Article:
This is the seventh album from Carnifex, a US death metal band.
2016’s Slow Death was a real treat for fans of modern death metal, blending catchy songwriting with blackened melody and orchestration to produce a really enjoyable collection of songs. Although it contained elements of deathcore, as does this new one, Carnifex aren’t really a deathcore band these days – they’re far too melodic and have too much else going on, much to their credit.
On World War X the band continue this successful style, only to extend and expand it. The songs are longer and/or more complex and/or have added layers; not every song has all of these fleshed-out aspects, (some tracks still only just break the three minute mark, for example), but across the album it shows a continued development for Carnifex.
As mentioned above, the songs mix modern death metal and deathcore together to form a base of heaviness. On this the band lavishly add lashings of melody, (from both blackened black metal and death metal perspectives), and added orchestration and keyboards, as well as other other aural enhancements such as solos, electronics, and extra layers of depth. All of these elements are then forged into songs that are more catchy and memorable than they probably should be, and the end result is a sterling collection of extreme metal tunes.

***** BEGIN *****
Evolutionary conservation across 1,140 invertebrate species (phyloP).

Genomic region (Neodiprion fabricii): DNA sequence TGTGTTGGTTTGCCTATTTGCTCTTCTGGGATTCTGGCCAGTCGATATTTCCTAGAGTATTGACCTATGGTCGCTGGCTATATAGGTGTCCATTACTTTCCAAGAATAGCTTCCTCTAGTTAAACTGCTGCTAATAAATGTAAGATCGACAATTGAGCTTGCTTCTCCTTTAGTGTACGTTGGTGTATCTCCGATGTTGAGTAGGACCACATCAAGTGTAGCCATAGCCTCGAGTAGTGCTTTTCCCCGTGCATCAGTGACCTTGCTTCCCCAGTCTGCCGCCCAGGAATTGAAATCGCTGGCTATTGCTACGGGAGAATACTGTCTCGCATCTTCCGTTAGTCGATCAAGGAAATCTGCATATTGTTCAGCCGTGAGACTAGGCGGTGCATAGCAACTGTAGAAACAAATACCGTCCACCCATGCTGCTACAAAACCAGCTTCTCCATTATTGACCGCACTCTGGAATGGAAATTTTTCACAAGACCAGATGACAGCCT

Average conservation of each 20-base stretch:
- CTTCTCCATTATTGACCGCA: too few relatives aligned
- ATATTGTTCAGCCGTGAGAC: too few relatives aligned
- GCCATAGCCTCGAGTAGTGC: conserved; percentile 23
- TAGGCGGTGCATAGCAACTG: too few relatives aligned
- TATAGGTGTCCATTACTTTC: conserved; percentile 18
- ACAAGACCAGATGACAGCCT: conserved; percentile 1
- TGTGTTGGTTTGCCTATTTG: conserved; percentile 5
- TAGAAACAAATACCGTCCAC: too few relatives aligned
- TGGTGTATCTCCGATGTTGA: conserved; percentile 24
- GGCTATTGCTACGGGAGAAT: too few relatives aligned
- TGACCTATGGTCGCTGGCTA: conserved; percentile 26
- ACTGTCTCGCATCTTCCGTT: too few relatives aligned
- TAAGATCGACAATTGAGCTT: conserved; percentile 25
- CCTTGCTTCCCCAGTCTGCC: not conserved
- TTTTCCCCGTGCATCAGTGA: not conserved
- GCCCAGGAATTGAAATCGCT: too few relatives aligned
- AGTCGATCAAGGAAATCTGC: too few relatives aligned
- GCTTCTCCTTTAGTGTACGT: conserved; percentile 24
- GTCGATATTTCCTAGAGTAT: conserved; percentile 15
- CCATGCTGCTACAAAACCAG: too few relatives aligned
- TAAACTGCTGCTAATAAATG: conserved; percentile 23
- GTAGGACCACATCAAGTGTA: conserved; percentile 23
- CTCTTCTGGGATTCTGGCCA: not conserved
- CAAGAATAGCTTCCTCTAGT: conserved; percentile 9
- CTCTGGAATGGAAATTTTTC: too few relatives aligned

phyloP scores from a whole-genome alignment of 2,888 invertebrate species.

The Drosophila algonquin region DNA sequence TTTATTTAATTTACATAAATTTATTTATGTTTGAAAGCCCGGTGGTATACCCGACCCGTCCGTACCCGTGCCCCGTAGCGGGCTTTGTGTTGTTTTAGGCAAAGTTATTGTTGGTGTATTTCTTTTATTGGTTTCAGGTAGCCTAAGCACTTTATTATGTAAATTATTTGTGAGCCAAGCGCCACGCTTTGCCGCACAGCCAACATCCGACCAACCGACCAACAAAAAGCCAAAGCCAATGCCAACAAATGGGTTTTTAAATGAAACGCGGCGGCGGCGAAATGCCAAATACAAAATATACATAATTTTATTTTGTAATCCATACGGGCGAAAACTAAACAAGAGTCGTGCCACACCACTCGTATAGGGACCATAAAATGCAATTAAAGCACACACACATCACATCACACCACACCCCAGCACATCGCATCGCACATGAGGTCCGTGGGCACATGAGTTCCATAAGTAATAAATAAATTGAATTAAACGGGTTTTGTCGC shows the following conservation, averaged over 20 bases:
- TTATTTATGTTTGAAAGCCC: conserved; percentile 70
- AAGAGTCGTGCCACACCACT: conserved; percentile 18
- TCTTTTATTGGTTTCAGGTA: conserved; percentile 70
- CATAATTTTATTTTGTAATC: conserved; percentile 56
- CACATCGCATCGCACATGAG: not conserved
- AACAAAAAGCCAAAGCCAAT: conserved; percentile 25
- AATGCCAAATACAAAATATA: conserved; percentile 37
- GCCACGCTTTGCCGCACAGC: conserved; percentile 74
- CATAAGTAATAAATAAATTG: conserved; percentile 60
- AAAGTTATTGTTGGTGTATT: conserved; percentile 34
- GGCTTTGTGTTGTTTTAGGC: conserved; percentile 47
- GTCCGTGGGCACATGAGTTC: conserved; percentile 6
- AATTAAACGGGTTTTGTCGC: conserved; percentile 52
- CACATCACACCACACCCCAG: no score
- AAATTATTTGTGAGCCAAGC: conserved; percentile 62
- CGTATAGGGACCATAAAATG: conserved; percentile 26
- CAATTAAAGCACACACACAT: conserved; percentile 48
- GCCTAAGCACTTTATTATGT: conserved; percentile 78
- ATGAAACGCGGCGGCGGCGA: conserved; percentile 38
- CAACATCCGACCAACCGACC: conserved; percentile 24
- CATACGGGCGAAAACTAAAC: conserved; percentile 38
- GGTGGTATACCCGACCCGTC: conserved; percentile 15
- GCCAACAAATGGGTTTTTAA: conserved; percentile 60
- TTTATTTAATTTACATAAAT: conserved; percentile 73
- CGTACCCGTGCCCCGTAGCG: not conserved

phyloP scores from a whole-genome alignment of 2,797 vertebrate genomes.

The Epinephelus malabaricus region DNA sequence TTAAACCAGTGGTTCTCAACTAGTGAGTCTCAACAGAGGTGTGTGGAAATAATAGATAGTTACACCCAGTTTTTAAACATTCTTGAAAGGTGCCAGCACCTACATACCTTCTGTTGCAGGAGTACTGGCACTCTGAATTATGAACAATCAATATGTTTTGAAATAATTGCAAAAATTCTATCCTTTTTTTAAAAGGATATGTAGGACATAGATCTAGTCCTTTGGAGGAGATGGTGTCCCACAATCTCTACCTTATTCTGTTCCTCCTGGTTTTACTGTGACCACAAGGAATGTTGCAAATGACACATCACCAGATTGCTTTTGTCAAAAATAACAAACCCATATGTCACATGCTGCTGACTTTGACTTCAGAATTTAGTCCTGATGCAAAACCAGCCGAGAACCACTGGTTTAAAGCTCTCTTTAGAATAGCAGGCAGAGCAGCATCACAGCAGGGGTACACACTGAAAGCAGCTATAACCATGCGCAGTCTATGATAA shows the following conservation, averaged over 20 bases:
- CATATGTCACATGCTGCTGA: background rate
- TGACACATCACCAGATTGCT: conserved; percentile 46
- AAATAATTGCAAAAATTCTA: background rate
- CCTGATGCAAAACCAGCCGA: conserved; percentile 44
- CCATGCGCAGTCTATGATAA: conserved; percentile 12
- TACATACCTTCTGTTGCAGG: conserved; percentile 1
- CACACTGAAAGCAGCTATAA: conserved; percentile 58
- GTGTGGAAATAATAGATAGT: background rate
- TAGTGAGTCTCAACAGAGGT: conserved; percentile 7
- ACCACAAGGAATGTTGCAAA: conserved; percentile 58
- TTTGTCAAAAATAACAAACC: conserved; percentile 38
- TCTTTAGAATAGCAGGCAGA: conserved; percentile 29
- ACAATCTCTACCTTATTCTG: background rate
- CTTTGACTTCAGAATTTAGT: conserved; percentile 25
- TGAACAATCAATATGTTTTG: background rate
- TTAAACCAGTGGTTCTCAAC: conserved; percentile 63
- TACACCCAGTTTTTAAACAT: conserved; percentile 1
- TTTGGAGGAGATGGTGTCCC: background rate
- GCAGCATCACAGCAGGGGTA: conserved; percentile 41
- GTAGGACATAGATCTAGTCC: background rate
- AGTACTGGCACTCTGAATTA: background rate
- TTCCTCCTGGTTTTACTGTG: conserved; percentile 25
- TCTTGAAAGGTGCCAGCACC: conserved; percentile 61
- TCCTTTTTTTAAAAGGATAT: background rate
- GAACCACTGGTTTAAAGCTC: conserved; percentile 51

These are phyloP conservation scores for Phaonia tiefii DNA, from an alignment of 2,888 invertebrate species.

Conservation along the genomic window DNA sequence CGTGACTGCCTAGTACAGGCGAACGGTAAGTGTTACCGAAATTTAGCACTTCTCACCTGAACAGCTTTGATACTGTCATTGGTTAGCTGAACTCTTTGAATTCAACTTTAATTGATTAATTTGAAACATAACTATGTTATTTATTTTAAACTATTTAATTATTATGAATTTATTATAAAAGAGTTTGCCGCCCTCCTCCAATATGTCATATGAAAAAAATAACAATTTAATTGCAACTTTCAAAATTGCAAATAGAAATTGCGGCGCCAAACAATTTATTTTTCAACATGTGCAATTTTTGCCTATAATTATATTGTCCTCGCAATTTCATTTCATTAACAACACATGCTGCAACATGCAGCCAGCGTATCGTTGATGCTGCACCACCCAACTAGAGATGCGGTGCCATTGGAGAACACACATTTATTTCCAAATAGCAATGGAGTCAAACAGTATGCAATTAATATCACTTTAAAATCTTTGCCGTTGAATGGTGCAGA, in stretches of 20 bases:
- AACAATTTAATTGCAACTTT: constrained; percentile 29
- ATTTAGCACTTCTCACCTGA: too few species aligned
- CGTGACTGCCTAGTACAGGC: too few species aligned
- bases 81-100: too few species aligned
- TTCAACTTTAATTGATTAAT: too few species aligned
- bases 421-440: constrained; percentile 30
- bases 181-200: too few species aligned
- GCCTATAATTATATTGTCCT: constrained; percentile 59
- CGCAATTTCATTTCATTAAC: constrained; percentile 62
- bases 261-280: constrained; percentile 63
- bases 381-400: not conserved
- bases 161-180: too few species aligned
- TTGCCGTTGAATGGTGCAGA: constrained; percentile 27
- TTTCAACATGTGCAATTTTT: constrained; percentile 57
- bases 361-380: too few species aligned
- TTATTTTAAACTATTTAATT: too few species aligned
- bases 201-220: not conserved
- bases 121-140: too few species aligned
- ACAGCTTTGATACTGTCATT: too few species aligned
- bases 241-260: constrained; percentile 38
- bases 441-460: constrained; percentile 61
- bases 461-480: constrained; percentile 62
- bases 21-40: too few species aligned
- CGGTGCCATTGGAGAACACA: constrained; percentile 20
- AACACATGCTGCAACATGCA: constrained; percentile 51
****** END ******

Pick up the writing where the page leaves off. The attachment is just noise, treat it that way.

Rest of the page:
The middle of the album boasts two guests; the singer of Arch Enemy and the guitarist Angel Vivaldi. The latter provides some sterling guitar work to an album that has already seen an increase in solos, while the former helps provide an opportunity for Carnifex to explore a hitherto unseen side of their sound.
Well, I had high hopes for Carnifex after how much I loved Slow Death, and they have not disappointed. World War X is weapons-grade extreme metal, and this album is one of their best.
3 thoughts on “Carnifex – World War X (Review)”